Consider your type of driving. If most of your accumulated mileage is high speed, highway type driving, the more expensive synthetic oils may be of benefit. Extended highway driving gives the engine a chance to warm up, accumulating less acids in the oil and putting less stress on the engine over the long run. Under these conditions, the oil change interval can be extended (as long as your oil filter can last the extended life of the oil) up to the advertised mileage claims of the synthetics. Cars with synthetic oils may show increased fuel economy in highway driving, due to less internal friction. However, many automotive experts agree that 50,000 miles is too long to keep any oil in your engine.

Cars used under harder circumstances, such as stop-and-go, city type driving, short trips, or extended idling, should be serviced more frequently. For the engines in these cars, the much greater cost of synthetic or fuel-efficient oils may not be worth the investment. Internal wear increases much quicker on these cars, causing greater oil consumption and leakage.

The mixing of conventional and synthetic oils is not recommended. If you are using synthetic oil, it might be wise to carry two or three quarts with you no matter where you drive, as not all service stations carry this type of lubricant.

FUEL Gasoline

The fuel requirement (octane rating) for your vehicle is listed in the owner's manual or available from any Mercedes-Benz dealer. In general, since 1974, Mercedes-Benz engines are designed to run on regular gasoline or regular unleaded gasoline if a converter is used. In the event that a fuel of the proper octane rating is not available, the timing can be retarded but this is as an emergency measure only. The proper fuel should be obtained as quickly as possible and the timing should be reset to specifications as soon as possible.

If the timing has been retarded because of low octane fuel, the car should not be driven at high speeds.

Diesel See Figure 3

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Fig. Fig. 3: Diesel engine fuel mixture requirements

Use only commercially available No. 2 or No. 1 diesel fuel. Mercedes-Benz does not recommend the use of marine diesel fuel or heating oil.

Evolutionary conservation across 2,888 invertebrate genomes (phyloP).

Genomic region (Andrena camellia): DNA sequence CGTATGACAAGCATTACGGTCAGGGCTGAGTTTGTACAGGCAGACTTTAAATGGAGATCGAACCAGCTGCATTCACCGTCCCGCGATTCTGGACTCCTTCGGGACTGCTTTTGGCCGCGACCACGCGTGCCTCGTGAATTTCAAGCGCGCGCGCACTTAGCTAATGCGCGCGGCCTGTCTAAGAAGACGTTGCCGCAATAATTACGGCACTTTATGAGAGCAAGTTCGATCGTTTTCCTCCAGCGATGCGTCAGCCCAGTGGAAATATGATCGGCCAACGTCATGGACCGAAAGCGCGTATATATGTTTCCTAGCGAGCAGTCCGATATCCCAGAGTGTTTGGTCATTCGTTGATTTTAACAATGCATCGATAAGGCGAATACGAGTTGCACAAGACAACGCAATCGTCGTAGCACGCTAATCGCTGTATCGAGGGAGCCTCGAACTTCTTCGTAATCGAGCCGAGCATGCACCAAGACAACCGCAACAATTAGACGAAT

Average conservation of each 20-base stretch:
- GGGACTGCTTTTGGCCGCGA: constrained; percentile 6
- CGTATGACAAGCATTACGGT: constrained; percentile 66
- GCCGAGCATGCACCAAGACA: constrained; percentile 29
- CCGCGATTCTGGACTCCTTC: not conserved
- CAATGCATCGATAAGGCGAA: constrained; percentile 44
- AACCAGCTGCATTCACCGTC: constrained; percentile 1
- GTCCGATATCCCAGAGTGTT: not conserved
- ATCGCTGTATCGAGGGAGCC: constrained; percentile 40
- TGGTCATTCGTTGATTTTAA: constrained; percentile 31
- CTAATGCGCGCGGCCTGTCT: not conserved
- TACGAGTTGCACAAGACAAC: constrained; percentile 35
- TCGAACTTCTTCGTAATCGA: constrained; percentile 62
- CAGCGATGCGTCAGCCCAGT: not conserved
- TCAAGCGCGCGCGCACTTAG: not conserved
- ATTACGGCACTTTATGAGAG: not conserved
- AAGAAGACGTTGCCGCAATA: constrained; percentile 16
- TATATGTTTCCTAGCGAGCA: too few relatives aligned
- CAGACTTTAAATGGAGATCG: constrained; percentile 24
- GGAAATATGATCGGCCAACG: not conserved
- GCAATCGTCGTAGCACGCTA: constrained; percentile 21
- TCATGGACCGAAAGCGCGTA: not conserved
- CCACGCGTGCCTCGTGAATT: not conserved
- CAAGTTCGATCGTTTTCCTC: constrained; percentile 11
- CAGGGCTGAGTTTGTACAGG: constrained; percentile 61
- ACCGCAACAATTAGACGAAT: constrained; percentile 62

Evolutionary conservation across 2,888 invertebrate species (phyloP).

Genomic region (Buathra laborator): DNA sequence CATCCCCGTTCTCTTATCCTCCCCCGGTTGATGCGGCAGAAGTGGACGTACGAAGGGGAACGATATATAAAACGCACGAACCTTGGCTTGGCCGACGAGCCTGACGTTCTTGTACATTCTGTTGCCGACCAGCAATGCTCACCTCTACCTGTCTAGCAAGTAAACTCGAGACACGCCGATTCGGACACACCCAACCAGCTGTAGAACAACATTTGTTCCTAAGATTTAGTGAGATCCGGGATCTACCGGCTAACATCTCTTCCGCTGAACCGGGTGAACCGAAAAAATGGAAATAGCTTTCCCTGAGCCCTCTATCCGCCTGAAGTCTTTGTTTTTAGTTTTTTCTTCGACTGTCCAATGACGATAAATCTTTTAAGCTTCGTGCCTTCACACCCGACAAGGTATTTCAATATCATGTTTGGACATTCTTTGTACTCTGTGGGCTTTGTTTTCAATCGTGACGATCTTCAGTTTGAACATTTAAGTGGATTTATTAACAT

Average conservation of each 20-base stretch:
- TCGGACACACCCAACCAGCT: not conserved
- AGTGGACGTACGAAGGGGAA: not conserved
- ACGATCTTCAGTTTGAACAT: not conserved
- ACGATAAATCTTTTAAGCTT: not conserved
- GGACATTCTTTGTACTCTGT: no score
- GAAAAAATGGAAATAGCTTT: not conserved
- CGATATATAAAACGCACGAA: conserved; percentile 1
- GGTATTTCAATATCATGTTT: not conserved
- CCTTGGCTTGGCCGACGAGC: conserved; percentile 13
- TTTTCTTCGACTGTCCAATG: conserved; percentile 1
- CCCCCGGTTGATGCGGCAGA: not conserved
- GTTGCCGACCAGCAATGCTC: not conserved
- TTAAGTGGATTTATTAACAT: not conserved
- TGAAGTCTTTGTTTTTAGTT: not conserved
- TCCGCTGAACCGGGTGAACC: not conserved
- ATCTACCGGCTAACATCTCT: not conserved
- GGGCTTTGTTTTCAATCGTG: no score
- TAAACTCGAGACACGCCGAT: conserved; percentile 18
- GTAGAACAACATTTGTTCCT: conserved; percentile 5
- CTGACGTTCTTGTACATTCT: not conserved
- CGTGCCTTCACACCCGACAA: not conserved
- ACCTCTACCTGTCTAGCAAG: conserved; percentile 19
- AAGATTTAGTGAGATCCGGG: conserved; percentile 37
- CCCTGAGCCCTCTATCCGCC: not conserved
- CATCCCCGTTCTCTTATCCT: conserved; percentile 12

At very low temperatures, the viscosity of No. 2 summer diesel fuel may become insufficient (the fuel will not adequately flow); winter diesel fuel should be unaffected as low as approximately 0-F.

If summer diesel fuel clogs at low winter temperatures, a specified percentage of kerosene can be mixed with No. 2 summer diesel fuel to improve its viscosity.

Add kerosene according to the following table, but keep the percentage of kerosene to a minimum since a loss of engine power will likely result. At no time should the % of kerosene exceed 50%. Regular gasoline can be substituted for kerosene, but the amount should not exceed 30%, and it is not recommended to dilute No. 1 diesel fuel.


Since 1974, all Mercedes-Benz automatic transmissions have been of the torque converter type. All use DEXRONreg; B, Type B fluid, of which there are many high quality brands available.


There are many high quality gear lubricants available for use with standard type differentials. Just be sure that the lubricant is specified SAE 90 viscosity for hypoid gears.

Vehicles equipped with a limited slip (positive traction) type differential should use only special lubricant available at Mercedes-Benz dealers. It has special additives for use with limited slip rear axles.


A list of approved lubricants for the hydropneumatic suspension can be found earlier in this section. The 6.9 can use only Aral 1010, available from dealerships.


A 50/50 mixture of water and anti-freeze serves as coolant for Mercedes-Benz engines. Generally tap water meets the requirements for water. It is important that you do not use sea water, brackish water, brine, or industrial waste waters. Also, lime-free water, completely distilled water, rain water, or desalinated water should not be used, as this will only hasten the corrosion process.

In addition, an emulsifying corrosion inhibitor should be used (add a can of corrosion inhibitor every time you change the coolant). This is to combat the effects of rust, scale, and other deposits which tend to reduce the cooling properties of the coolant due to poor heat conductivity.